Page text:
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Page last updated at 07:08 GMT, Monday, 28 November 2011
Today: Monday 28th November

A study suggests that patients in England are almost 10% more likely to die if they are admitted to hospital at weekends. There is to be a £30bn investment programme in Britain's infrastructure, some of it funded by government spending cuts. And also on the programme, one of the most distinctive voices in pop music, Art Garfunkel.

0615
Business news with Simon Jack on a government plan to use pension funds to finance infrastructure projects.

0653
Some of the biggest firms in hi-tech, including Google and Microsoft, are calling for major changes in the education system to give Britain the computing skills it needs to compete. Technology correspondent Rory Cellan-Jones and Alex Hope, co-author of the Livingstone Hope Review which looked into the skills needed for school leavers to fully engage in the video games and visual effects industries, outline the concerns.

0709
Ahead of the Chancellor George Osborne's Autumn Statement, a new National Infrastructure Plan worth £30bn has been announced, some of it to be funded by spending cuts. Business editor Robert Peston has the details.

0712
According to a survey carried out by an independent company, hospitals in England are more dangerous places at weekends than they are during the week. Dr Mark Porter, who chairs the consultants committee of the British Medical Association, explains why.

0718
In a new announcement on credit easing, the government says it will underwrite bank loans worth at least £20bn to small and medium-sized businesses over the next two years. Bernard Coleman runs WGL Stone Clean Ltd and describes how it might help and Chris Glen, of the Leeds branch of the Federation of Small Businesses, gives his analysis of the chancellor's plan.

0721
Business news with Simon Jack.

0723
A team of archaeologists and engineers have recreated the tunnels used in The Great Escape from Germany's infamous Stalag Luft III POW camp near Zagan in Poland. Dr Hugh Hunt, a structural engineer at Cambridge University, explains how.

0726
Sport news with Rob Bonnet.

0733
Was former IMF head Dominique Strauss-Kahn, who was accused of the attempted rape of a chambermaid in New York, set up by political opponents? Investigative journalist Edward Epstein of the New York Review of Books explains the evidence and Anne-Elisabeth Moutet, French political commentator with the Telegraph, examines the political implications of the allegations.

0739
A review of the papers.

0742
Art Garfunkel, along with his childhood friend Paul Simon, recorded some of the most memorable songs in pop music history including Bridge over Troubled Water, The Sound of Silence and Mrs Robinson. With both men having just turned 70, Art Garfunkel speaks to Rebecca Jones about his relationship with Paul Simon, the secret of their success, and his own singing voice.

0746
Thought for The Day with Rabbi Lionel Blue.

0750
In the UK, attention has focused on the anti-capitalist Occupy protests in The City and outside St Paul's Cathedral. But in Leeds there is also a small camp. Evan Davis and a group of people in the Yorkshire market town of Skipton examine just how far the non-protesting public support the demonstrations.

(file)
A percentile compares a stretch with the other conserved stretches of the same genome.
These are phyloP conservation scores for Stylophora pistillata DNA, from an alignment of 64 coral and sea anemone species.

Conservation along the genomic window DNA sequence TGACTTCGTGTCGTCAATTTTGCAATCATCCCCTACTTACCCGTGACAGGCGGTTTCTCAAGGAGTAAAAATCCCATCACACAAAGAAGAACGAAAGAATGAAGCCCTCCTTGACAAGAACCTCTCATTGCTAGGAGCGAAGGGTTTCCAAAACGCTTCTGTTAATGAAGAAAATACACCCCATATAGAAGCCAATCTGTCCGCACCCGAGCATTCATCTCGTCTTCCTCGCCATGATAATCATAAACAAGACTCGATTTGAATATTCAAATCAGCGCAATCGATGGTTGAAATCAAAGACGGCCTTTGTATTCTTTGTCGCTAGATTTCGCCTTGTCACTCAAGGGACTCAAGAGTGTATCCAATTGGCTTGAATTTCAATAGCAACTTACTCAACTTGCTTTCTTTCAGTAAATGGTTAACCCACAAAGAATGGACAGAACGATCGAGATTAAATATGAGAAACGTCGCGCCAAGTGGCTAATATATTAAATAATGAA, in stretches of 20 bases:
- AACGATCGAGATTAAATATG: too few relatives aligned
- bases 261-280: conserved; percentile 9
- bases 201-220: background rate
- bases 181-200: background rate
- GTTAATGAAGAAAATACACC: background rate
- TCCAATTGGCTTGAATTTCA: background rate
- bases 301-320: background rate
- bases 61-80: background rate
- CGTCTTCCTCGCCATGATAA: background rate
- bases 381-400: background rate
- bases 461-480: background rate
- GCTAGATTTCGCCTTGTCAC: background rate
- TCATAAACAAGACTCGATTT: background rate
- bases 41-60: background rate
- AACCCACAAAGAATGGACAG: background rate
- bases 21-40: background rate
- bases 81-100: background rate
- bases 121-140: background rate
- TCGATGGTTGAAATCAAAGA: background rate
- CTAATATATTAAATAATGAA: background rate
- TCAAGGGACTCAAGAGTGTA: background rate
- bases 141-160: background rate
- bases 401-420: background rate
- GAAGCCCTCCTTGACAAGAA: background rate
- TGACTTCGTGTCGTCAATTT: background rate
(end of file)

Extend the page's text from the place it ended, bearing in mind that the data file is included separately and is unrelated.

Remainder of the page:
0810
A new report has been published by the health information company Dr Foster which says people are almost 10% more likely to die in hospital in England at weekends than during the week. Co-founder of Dr Foster, Roger Taylor, explains their research and David Stout, deputy chief executive of the NHS Confederation, gives his response.

0820
Some £30bn of extra infrastructure work has been planned as part of a government plan called the National Infrastructure Plan, funded by pension funds and other investors. Chief Secretary to the Treasury Danny Alexander outlines when the money is coming from.

0830
Sport news with Rob Bonnet.

0833
The DUP leader and Stormont's First Minister Peter Robinson has said he wants to bring Catholics and Protestants closer together in Northern Ireland, speaking of the need for a shared education system. He explains why he wants to end the "them and us" mentality.

0838
As the government announces new plans to boost infrastructure, regions around the country will be examining which what projects may now get the green light. Kieran Preston, director general of Metro, the public transport executive for West Yorkshire, describes how electrifying the Transpennine Express rail route could boost the region's economy.

0842
Business news with Simon Jack.

0846
Egyptians will have a chance to vote today despite protests continuing across the country. Kevin Connolly gauges the mood of people on the streets in Cairo, many of whom believed that the election should have been postponed.

0849
In 1917 Jews made up one third of the population of Baghdad, by 1947 they numbered 118,000. But now there are only seven Jews remaining in the city, living incognito until a Wikileaks release of an American embassy memo which named them and gave their addresses. Alan Yentob, the BBC's creative director and himself an Iraqi Jew and Canon Andrew White, the Anglican vicar of Baghdad, discuss the implications.

0854
Does the City of London do as much as it could to help the development of the regions? Howard Kew, former chief executive of Financial Leeds and Lord Haskins, chairman of the Humber Local Enterprise Partnership, debate if the City works for the whole country.





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